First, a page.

Better Together: SharePoint and Microsoft Graph API Beta now available!

SharePoint is home to many of the critical documents, items, and sites for organizations of all sizes. Our growing Microsoft Graph API set is designed to make working with your data, hosted across Microsoft products, as easy as possible. In this light, it’s natural that combining these two capabilities together would, we think, create something amazing.

We’re working to do just that, and are pleased to announce the Beta of SharePoint Sites and Lists APIs in Microsoft Graph. This is Beta is an early preview, and not all functionality may be present yet, but a number of new scenarios are accessible in Microsoft Graph. With these new APIs, developers can work with the set of SharePoint sites that are relevant to users and organizations. They can access and update list items that provide metadata for documents. They can connect to respective Drives for these libraries as well, providing a path towards accessing any document in an organization. These Microsoft Graph APIs make all of the important data in SharePoint available in a more flexible and streamlined manner to developers.

If you’re a regular reader of this blog, then Microsoft Graph may require no introduction, but it’s worthwhile to emphasize the many benefits of Microsoft Graph:

  • Consistent and unified. Microsoft Graph provides a consistent and interlinked API for working with a wide variety of types of data across Microsoft services. Developers can traverse their organizational hierarchy, discover tasks and groups associated with those users, and use organizational insights to find active working relationships between teams.
  • Available on devices and services. Microsoft Graph has a growing set of SDKs for devices and for services – so whether you’re working on Android apps, creating a .net Azure web site, or building a Ruby service, you can quickly incorporate Graph data into your application.
  • Growing support for Hybrid and On-Premises. Increasingly, Microsoft Graph will offer support hybrid deployments, meaning that organizations can flexibly expose on-premises and cloud services behind one consistent endpoint.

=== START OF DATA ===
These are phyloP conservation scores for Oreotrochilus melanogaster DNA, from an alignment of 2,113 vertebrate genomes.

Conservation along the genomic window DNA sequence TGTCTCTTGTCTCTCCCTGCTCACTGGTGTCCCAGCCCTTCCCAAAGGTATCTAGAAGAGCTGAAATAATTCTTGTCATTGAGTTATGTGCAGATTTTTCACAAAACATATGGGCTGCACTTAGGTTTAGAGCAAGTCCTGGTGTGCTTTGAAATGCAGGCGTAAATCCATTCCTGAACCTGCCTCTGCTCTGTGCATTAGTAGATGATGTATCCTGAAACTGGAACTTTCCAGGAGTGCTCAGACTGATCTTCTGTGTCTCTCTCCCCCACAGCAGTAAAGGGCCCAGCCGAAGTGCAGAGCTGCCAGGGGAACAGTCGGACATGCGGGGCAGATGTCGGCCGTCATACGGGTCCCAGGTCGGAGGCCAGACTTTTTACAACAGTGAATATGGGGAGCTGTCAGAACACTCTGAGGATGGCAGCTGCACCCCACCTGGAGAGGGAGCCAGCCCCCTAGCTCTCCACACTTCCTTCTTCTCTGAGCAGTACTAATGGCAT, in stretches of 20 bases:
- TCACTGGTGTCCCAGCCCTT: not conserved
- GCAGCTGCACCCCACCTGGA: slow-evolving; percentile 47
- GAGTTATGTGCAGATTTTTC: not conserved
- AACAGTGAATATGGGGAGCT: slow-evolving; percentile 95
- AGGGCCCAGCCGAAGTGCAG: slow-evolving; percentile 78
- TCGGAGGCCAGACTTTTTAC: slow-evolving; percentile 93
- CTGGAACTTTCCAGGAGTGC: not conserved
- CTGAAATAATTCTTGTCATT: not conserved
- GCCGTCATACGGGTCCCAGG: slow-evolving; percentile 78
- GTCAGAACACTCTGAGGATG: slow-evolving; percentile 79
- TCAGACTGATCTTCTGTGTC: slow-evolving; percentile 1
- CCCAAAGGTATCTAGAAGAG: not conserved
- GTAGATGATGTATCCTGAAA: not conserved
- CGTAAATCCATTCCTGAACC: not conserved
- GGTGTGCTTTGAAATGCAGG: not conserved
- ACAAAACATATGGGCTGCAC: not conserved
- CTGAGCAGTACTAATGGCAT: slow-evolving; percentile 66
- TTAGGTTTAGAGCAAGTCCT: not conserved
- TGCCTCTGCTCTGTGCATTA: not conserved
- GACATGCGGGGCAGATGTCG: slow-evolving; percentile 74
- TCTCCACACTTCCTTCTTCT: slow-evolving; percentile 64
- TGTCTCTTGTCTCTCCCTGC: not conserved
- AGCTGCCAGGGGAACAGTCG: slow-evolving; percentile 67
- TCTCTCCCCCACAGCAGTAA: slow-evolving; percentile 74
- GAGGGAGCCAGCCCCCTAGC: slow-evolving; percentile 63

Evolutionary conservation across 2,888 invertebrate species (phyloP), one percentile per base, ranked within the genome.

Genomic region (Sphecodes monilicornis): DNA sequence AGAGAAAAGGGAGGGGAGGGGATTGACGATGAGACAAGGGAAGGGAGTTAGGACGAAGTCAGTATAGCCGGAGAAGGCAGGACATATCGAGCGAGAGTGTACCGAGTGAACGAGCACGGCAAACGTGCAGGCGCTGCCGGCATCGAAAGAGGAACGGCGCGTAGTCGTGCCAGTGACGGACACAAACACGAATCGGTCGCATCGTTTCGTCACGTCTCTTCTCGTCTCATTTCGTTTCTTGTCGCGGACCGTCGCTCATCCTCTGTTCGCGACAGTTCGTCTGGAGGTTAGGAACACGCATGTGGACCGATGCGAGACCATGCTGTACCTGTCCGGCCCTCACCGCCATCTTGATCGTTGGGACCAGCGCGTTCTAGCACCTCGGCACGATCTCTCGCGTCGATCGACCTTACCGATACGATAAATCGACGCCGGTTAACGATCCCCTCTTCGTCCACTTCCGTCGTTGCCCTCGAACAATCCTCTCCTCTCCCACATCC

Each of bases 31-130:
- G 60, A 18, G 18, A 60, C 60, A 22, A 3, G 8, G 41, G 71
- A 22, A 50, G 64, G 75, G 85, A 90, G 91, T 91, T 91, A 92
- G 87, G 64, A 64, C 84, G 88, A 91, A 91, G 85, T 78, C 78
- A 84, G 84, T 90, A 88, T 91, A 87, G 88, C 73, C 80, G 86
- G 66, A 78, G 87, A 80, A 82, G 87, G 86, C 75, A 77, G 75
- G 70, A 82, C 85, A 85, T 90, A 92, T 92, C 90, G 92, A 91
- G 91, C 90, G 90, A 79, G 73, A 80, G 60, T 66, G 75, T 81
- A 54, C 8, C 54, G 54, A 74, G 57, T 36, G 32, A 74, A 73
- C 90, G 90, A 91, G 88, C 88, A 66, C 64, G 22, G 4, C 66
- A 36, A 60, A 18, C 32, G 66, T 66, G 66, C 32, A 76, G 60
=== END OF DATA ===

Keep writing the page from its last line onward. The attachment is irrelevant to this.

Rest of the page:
The consistent, unified APIs and SDKs of Microsoft Graph now come to SharePoint sites and lists. You can get started with SharePoint sites and list APIs by reading the documentation, available at https://developer.microsoft.com/graph/docs/api-reference/beta/resources/sharepoint. We always value your feedback, but we’re especially eager to see it while we finish SharePoint sites and list APIs. Please reach out via the SharePoint UserVoice with your suggestions, and if you have questions and feedback, please use the SharePoint Technical Community or the [MicrosoftGraph] tag on Stack Overflow.

SharePoint has many other API endpoints beyond Microsoft Graph, ranging from on-server .net APIs to REST endpoints to a service-based .net and JavaScript client object model (known as CSOM). These APIs cover a very large area, including scenarios as diverse as managing the provisioning of SharePoint sites, administering the configuration of machines in a farm, or changing the metadata for a page. The CSOM and REST APIs will continue to be fully supported for the wide array of scenarios they cover.

We expect that for lists and sites, the combination of Microsoft Graph and SharePoint will make it even easier to build a wide array of applications and services that leverage data at the core of SharePoint. We look forward to seeing what gets built using these APIs.  Happy coding!

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